NORTH BEACH, Md. – The eroding public beach edging this town in northern Calvert County may get a $200,000 lifeline from the state, which residents hope would attract tourists and businesses.
Gov. Parris N. Glendening has proposed pumping the money into replenishing the 600-foot-long beach, which has lost 75 feet in width in some spots to storm erosion. It’s one of the last public beaches on the Western Shore of the Chesapeake Bay, said Richard McIntire, a spokesman for the state Department of Natural Resources.
Eddie Richardson, 45, a lifelong resident of North Beach, said about 200 people use the beach on a hot summer day.
Before World War II, the numbers used to be in the thousands, residents said.
The town, about 30 miles from the nation’s capital, was “a bubbling summer resort” in the days when slot machines were allowed and families from the District and other parts of Maryland would visit the night clubs, said Betty Freesland, North Beach’s town clerk.
But the vacation spot, which boasts less than 3,000 year- round residents, has been on a steady decline since gambling was outlawed in the 1960s and the Chesapeake Bay Bridge was opened in 1952, making the Eastern Shore more accessible, Freesland said.
Beach erosion hasn’t helped attract tourists.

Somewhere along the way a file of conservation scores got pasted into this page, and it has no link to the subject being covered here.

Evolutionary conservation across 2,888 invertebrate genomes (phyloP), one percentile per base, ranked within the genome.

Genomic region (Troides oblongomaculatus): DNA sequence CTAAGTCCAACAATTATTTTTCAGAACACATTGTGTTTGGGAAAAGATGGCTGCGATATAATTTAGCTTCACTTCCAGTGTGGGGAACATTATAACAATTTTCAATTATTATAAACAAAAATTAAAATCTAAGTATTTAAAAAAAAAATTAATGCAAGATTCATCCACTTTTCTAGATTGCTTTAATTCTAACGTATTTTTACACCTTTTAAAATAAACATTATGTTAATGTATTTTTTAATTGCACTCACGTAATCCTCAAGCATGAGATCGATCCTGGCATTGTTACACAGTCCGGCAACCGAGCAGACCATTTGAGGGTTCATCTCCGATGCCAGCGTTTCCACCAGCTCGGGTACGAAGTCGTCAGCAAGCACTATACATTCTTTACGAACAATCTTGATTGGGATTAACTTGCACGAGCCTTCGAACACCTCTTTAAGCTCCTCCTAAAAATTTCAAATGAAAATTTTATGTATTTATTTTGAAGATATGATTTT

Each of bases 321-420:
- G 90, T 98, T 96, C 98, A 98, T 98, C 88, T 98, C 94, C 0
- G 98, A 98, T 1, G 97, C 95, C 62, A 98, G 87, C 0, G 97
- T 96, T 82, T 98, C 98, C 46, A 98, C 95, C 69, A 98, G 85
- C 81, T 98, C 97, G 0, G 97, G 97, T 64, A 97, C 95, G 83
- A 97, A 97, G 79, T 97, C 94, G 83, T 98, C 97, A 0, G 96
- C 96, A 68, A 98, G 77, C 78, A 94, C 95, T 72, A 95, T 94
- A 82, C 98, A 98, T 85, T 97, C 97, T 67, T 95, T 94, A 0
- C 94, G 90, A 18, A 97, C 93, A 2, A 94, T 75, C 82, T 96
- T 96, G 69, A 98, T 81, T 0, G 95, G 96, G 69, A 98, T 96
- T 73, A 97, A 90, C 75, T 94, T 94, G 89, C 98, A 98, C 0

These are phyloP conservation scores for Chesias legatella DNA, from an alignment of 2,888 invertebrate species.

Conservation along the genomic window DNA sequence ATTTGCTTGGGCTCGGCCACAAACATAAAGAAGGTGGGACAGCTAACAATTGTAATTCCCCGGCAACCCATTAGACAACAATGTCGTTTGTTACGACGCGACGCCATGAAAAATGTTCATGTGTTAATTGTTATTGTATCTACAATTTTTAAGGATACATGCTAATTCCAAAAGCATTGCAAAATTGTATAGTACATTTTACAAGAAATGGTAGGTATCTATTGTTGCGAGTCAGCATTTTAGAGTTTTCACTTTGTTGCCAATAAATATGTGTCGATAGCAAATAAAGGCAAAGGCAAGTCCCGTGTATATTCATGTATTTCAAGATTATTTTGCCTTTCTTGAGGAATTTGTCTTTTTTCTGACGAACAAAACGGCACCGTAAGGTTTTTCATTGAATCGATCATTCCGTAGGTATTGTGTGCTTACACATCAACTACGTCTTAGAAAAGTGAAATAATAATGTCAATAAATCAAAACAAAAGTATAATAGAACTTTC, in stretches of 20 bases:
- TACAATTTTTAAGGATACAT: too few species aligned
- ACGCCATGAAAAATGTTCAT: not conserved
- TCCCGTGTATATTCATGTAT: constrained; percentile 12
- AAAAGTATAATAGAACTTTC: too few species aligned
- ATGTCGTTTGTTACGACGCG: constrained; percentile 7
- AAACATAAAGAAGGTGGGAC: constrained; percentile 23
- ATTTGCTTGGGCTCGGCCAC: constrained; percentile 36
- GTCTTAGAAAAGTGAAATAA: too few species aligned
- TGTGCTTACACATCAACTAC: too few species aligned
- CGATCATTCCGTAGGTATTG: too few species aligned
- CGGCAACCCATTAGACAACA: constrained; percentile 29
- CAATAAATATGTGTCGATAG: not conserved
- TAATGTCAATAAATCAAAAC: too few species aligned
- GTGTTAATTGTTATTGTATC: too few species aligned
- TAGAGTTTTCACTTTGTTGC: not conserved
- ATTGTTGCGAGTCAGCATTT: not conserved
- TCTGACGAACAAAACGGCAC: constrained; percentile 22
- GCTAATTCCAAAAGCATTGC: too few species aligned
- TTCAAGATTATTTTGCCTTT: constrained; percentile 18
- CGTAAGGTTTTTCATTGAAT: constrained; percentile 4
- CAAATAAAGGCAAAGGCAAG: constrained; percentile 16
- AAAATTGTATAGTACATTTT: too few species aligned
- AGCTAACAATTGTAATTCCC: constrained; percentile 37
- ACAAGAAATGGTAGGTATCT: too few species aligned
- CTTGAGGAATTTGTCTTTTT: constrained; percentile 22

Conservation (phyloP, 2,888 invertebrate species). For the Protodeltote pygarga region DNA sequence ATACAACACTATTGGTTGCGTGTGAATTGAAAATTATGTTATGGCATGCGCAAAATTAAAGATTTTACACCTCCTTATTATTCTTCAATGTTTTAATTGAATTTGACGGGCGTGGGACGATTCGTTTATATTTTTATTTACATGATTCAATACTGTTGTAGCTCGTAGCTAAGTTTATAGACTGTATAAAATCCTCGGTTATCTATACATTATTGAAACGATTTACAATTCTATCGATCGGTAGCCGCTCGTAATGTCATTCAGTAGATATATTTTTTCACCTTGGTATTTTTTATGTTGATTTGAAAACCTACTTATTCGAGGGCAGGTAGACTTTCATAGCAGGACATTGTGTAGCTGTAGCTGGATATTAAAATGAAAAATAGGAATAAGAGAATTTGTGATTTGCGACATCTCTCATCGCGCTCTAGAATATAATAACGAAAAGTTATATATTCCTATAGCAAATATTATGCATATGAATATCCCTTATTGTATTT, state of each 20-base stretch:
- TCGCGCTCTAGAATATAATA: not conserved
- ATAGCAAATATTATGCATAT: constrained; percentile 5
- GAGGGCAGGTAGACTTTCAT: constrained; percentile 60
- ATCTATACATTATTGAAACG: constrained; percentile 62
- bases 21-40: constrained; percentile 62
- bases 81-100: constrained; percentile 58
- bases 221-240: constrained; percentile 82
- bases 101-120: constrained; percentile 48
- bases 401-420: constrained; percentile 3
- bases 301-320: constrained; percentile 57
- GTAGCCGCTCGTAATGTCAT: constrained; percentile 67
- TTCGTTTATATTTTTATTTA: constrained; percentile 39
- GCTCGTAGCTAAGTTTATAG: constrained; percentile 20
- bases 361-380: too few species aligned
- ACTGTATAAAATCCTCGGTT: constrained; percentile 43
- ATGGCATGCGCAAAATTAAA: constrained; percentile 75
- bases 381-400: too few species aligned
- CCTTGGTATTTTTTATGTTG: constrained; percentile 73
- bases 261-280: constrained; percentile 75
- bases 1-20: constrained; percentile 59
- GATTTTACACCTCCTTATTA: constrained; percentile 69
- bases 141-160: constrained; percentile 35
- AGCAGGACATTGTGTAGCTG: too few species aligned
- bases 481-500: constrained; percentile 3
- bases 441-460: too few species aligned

Between 5,000 and 7,500 cubic yards of sand have been lost in past storms, including last winter’s northeasters and Hurricane Fran of 1996, said Robert Gaudette, director of engineering and construction for the Maryland Department of Natural Resources.
Gaudette said under the proposal, sand from a local gravel pit or another shore location would be added to the beach, restoring it to its former size. He said the entire process would take about two weeks once the money is made available.
Daniel Hartley, the former North Beach mayor who requested the state assistance, said he hoped the project would not only replenish the eroded beach, but attract businesses and tourists.
The Maryland General Assembly is expected to vote on the funding proposal in the next legislative session, which begins in January.
The sand replenishment project is only intended as a short-term solution to the town’s problem. The Maryland Department of Natural Resources is surveying the area to determine a long-range plan to prevent further beach erosion, officials said.
The survey began earlier this month, Gaudette said, and should provide preliminary results by the end of the year. He expects to use some of the technology used on Maryland’s 10-mile beach in Ocean City on this project, such as erecting stone structures to lessen wave impact on the shoreline.
Gaudette, who also heads the restoration project for Ocean City, estimates the total cost of both North Beach projects would range between $950,000 and $1.2 million. The town has already received $2 million this year for sidewalk and boardwalk improvement, said Michelle Byrnie, a spokeswoman for Glendening. -30-